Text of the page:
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Secretary-General's remarks to Meeting on “Reimagining Equality: Eliminating Racism, Xenophobia and Discrimination for All in the Decade of Action for the SDGs”


Ladies and gentlemen,  

Racism plagues our world. 

It is abhorrent.  It is ugly.  And it is everywhere.   

We must condemn it without reservation, without hesitation, without qualification.   

Racism is the repudiation of our common humanity — of the Charter of the United Nations — of all that we are and all that we do. 

We must reject racism.  

But we have a long way to go.  It is a challenge and struggle for us all.   

Racism and racial inequality still permeate institutions, social structures and everyday life. 


Much of today’s racism is deeply entrenched in centuries of colonialism and slavery.   

Racial injustice, particularly against people of African descent, caused profound trauma and intergenerational suffering. 

We must do more than merely condemn expressions and acts of racism.   

We must dig deeper.  And we must act.  

Addressing racism is not a one-time exercise.  

Racism is a complex cultural phenomenon; combatting it demands action every day, at every level. 

A number of observers have sadly concluded that our world is entering a post-enlightenment era.  

The values of the enlightenment -- the primacy of reason, tolerance and mutual respect -- are slipping away. 

In their place, we see growing nationalism, populism, xenophobia, even white supremacy and Neo-Nazism.  

Racism is the beating heart of this irrationality. 

We also see racist or discriminatory dimensions in growing anti-Semitism, anti-Muslim hatred, the mistreatment of some minority Christians and other forms of intolerance and xenophobia around the world.  

In this ideological battle, we must assert our common values —  the values of equality, non-discrimination, mutual respect — values that are deeply linked to the affirmation of human rights. 

There is also a strong social and economic dimension to racism and xenophobia.  

We see it in limited opportunities for education and employment, access to healthcare and justice.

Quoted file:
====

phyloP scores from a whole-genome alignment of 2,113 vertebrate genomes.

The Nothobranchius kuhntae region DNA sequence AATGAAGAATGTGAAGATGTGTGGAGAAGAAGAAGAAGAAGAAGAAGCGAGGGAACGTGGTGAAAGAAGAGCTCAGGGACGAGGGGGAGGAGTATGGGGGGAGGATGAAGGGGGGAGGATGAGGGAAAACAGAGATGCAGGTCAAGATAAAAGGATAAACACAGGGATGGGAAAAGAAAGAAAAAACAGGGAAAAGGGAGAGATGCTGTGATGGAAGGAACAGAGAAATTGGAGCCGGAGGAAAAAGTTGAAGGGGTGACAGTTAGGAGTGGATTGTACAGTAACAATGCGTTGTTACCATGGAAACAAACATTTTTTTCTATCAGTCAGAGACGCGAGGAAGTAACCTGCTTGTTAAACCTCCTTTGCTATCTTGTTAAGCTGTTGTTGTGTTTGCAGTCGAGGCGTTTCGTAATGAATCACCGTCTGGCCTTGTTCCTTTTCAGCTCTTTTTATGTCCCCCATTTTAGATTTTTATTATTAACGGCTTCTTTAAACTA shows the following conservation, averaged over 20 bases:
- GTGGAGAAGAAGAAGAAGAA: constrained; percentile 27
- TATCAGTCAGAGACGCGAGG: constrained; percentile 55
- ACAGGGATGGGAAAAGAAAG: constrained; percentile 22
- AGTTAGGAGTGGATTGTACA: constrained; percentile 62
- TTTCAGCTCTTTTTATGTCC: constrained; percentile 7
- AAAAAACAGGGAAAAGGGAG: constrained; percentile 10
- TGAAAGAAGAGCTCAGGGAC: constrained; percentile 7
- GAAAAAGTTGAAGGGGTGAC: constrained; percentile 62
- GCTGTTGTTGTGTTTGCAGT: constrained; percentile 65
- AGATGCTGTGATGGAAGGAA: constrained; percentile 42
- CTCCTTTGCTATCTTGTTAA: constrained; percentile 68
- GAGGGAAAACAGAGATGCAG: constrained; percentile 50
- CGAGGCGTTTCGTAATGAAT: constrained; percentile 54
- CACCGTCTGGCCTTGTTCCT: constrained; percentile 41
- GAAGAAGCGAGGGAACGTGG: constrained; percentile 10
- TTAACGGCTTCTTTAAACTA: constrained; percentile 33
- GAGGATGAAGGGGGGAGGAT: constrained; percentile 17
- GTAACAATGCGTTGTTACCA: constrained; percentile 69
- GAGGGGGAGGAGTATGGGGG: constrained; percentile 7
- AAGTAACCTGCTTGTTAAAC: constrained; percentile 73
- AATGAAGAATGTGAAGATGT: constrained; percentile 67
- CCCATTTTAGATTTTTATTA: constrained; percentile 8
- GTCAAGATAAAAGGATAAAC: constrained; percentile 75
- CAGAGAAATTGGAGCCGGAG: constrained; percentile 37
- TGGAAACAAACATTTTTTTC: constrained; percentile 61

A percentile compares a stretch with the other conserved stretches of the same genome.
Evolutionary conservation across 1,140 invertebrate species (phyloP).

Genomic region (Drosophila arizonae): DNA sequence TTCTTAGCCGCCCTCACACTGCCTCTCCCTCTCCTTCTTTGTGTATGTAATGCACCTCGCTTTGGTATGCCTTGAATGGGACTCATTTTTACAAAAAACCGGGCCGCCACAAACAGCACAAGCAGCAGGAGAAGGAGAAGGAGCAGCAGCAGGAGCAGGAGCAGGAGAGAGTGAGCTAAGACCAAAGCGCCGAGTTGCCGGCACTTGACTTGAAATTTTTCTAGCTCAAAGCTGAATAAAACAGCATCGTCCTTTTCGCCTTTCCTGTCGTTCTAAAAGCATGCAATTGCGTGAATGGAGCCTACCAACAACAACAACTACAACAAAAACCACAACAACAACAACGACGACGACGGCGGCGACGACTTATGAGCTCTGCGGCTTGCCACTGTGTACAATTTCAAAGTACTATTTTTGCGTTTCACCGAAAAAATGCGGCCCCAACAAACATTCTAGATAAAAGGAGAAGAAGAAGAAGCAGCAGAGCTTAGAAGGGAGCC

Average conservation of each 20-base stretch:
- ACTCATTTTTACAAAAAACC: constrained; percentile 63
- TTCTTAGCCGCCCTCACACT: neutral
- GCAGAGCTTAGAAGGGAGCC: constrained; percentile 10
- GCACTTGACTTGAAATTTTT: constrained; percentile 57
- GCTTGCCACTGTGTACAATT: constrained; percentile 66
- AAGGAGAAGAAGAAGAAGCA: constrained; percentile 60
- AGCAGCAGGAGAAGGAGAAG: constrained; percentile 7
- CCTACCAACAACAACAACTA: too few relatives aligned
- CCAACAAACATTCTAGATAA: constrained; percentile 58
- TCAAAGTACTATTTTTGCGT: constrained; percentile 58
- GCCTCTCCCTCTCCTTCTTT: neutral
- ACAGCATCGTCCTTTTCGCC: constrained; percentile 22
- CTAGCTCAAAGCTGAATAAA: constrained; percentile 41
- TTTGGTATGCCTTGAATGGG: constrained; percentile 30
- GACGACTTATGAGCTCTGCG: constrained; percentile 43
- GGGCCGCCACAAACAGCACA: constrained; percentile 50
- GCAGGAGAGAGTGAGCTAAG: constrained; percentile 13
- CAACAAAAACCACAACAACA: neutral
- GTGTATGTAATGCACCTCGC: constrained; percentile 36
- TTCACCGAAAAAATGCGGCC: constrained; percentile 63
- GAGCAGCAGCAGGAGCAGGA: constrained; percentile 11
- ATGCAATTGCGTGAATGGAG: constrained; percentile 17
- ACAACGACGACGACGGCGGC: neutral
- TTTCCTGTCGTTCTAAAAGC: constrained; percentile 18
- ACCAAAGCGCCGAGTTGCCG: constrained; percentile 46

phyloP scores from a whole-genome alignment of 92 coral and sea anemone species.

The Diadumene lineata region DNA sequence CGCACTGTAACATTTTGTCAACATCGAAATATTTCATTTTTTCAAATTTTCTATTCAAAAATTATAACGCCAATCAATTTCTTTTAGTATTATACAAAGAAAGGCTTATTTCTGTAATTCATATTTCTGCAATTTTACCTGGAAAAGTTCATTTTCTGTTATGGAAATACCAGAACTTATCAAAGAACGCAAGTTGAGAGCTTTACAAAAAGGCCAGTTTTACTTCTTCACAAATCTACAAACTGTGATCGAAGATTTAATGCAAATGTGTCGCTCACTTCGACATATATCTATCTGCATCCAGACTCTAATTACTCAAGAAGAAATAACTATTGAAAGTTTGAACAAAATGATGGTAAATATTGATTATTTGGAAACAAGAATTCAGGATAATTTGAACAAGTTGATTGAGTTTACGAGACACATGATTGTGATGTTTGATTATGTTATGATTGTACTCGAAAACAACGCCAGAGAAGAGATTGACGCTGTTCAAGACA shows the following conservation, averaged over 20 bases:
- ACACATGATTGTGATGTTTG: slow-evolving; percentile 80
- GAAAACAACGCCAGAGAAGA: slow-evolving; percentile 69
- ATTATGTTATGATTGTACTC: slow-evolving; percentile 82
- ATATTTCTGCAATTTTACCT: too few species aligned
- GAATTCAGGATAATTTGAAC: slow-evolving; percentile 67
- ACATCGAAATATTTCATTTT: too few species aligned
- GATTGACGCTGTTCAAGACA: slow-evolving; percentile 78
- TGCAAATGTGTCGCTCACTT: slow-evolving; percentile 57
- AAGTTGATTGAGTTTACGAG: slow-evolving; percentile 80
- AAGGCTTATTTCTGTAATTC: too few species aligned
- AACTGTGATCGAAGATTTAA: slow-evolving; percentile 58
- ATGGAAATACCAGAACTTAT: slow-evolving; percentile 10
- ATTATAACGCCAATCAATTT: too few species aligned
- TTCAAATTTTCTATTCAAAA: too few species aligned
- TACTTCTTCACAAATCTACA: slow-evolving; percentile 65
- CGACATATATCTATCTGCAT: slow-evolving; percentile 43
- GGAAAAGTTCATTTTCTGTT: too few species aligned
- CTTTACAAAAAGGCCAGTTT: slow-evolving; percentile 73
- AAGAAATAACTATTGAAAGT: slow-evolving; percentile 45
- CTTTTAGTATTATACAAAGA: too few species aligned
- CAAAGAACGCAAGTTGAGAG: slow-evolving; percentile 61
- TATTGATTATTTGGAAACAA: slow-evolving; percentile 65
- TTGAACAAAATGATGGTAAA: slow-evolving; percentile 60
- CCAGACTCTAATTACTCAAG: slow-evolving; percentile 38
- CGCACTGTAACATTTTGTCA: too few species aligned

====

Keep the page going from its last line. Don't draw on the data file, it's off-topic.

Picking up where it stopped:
The COVID-19 pandemic has exposed these inequalities  — and represents a damning indictment of systematic prejudice and discrimination.   

In some cases, mortality rates are as much as three times higher for marginalized groups.  

Fault lines often run along racial and ethnic lines. 

And the impact of the pandemic is compounded by intersecting forms of discrimination such as gender, age, class, caste, religion, disability, sexual orientation, as well as minority, economic and legal status.   

Those already left behind are being left even further behind. 


As we strive to recover from the pandemic and build a better world, we need to forge a new social contract based on inclusivity and sustainability.   

That means investing in social cohesion. 

As societies become ever more multi-ethnic, multi-religious and multi-cultural, we need greater political, cultural and economic investments in inclusivity and cohesion, to harness the benefits of diversity rather than perceiving it as a threat.  

All groups need to see that their individual identities are respected, while feeling that they belong as valued members of society as a whole. 

Advancing equality for all also means transparency, equal access to services and meaningful participation, including for the isolated and marginalized.  

It means accountability and justice with no discrimination. 

And it means leaving our comfort zones and recognising and addressing our own underlying biases.  

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